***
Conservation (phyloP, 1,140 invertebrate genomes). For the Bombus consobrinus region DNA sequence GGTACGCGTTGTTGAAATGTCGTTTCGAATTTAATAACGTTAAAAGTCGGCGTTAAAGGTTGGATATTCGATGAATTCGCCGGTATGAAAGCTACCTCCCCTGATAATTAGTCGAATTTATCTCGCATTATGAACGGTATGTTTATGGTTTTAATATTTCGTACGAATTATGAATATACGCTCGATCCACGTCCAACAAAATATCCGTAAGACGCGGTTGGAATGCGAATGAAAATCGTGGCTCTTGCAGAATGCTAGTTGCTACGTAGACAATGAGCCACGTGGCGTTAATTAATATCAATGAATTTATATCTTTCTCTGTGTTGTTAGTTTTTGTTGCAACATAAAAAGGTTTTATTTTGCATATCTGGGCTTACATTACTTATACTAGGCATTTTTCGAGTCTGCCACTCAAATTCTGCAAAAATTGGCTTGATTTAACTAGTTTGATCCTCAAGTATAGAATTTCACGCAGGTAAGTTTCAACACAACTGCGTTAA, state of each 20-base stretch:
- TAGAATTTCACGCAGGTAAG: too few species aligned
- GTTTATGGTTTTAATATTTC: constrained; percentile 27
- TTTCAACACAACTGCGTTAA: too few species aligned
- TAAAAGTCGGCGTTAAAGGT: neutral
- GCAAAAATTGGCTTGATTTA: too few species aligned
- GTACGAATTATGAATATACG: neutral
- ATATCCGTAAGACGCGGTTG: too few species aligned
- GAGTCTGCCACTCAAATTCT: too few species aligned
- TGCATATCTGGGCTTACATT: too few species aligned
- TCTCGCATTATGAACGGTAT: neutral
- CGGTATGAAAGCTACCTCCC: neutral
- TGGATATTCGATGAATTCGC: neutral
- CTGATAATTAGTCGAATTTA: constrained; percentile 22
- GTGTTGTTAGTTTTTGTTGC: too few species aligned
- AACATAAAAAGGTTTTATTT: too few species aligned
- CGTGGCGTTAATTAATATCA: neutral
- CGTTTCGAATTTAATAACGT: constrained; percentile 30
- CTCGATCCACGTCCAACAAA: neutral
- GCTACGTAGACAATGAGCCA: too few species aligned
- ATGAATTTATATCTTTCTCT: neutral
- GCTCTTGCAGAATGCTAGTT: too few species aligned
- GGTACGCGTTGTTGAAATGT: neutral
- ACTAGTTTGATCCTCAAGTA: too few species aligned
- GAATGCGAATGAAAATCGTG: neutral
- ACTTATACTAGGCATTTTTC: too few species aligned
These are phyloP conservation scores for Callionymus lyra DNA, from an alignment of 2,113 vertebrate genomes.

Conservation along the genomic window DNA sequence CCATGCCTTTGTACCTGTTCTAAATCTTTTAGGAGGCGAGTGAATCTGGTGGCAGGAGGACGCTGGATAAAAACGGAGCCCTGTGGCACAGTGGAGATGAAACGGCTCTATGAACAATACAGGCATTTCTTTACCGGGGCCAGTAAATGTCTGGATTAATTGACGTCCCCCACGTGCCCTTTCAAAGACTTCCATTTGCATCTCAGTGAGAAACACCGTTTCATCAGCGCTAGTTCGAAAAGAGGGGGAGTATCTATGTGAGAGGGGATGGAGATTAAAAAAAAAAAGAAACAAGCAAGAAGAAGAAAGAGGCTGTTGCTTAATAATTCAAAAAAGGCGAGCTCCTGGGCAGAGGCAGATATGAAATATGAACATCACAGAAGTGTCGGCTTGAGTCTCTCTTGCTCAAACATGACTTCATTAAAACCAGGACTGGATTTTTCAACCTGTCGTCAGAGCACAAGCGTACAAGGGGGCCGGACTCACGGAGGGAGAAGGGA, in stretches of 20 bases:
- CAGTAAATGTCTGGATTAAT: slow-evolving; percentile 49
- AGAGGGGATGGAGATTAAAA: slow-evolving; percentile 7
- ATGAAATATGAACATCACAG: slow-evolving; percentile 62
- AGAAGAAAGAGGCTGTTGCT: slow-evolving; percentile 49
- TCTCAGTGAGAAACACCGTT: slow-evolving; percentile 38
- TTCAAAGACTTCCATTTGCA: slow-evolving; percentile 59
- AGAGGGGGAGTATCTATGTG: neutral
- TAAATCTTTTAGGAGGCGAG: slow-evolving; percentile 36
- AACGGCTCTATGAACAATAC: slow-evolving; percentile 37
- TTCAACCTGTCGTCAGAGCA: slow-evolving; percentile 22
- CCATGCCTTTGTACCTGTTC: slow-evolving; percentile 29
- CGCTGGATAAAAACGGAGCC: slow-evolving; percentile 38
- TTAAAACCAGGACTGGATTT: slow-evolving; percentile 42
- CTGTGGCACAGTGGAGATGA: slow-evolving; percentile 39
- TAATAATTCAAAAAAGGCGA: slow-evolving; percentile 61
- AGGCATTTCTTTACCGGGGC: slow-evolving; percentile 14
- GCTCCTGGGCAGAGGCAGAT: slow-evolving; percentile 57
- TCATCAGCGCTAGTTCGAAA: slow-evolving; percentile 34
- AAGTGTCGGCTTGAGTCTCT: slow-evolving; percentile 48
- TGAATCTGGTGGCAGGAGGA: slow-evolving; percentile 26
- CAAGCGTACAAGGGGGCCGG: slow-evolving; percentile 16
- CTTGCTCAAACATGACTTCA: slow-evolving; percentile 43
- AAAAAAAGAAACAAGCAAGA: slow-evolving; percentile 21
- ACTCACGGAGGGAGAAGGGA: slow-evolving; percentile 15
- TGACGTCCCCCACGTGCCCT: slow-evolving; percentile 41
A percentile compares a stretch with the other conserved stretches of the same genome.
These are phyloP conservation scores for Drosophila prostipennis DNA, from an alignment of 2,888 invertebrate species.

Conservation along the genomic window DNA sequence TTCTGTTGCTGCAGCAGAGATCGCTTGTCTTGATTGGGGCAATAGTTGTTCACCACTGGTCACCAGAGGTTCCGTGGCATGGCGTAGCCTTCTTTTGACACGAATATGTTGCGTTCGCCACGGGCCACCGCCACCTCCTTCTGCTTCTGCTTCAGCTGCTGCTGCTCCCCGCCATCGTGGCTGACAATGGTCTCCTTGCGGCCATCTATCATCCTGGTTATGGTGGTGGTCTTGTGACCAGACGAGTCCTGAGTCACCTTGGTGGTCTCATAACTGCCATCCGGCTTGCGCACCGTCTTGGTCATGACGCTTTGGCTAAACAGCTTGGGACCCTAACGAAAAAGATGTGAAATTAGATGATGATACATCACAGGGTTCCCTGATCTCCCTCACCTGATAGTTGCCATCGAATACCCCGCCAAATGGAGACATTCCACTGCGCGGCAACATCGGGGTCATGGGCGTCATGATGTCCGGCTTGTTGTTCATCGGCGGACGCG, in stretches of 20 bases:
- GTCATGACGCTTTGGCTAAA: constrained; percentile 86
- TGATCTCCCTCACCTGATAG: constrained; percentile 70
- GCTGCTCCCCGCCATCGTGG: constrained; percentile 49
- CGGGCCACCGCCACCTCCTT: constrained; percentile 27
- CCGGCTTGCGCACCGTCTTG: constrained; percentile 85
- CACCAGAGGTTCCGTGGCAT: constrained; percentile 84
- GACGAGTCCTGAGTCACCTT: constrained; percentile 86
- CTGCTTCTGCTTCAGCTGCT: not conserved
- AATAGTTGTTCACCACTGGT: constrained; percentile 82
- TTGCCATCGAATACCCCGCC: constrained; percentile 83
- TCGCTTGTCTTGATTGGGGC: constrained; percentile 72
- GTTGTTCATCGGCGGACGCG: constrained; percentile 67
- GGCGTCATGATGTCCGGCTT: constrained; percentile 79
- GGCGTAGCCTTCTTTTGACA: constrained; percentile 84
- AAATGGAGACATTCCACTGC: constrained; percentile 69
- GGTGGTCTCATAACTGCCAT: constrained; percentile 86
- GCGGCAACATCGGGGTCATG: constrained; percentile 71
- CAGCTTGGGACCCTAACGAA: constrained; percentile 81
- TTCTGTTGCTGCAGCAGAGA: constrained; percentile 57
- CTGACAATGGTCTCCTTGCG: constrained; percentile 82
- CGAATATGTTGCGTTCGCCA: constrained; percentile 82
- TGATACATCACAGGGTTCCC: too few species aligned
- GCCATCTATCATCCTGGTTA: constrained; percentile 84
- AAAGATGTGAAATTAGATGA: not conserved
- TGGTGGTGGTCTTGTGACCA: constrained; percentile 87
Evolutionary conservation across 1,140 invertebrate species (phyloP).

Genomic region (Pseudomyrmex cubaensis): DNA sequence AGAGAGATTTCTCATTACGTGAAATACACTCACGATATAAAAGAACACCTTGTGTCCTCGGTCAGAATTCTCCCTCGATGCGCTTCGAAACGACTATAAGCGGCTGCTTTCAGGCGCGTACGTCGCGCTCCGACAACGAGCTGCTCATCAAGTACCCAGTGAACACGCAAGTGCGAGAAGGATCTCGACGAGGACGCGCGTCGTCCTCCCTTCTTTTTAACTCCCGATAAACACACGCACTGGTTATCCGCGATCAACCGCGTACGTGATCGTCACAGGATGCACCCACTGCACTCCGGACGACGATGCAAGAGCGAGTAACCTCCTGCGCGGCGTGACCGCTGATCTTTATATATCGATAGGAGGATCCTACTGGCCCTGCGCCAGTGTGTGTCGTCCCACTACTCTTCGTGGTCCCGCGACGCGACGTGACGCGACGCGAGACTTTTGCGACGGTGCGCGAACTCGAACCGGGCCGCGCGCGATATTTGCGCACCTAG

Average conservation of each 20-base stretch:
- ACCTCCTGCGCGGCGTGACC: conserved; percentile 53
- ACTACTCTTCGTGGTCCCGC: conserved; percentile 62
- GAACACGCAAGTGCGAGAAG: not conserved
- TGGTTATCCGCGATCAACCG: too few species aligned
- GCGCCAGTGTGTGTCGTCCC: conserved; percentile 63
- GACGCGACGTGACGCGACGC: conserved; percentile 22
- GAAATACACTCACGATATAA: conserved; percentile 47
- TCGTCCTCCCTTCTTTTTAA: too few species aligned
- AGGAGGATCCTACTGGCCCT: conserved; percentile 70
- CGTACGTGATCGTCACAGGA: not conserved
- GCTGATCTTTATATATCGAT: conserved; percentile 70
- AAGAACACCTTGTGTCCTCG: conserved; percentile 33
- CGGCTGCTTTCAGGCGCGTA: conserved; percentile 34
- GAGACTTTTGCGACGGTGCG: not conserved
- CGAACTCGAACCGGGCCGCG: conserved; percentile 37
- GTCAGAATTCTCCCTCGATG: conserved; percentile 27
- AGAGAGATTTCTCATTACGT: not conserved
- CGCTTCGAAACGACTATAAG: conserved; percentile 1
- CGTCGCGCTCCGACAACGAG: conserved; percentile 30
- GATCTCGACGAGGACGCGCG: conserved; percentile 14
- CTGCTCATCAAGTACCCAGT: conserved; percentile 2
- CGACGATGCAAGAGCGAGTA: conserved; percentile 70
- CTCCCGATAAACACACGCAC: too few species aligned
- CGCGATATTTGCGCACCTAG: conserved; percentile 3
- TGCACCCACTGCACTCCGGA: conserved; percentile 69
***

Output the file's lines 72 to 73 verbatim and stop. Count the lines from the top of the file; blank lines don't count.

- GGTGGTCTCATAACTGCCAT: constrained; percentile 86
- GCGGCAACATCGGGGTCATG: constrained; percentile 71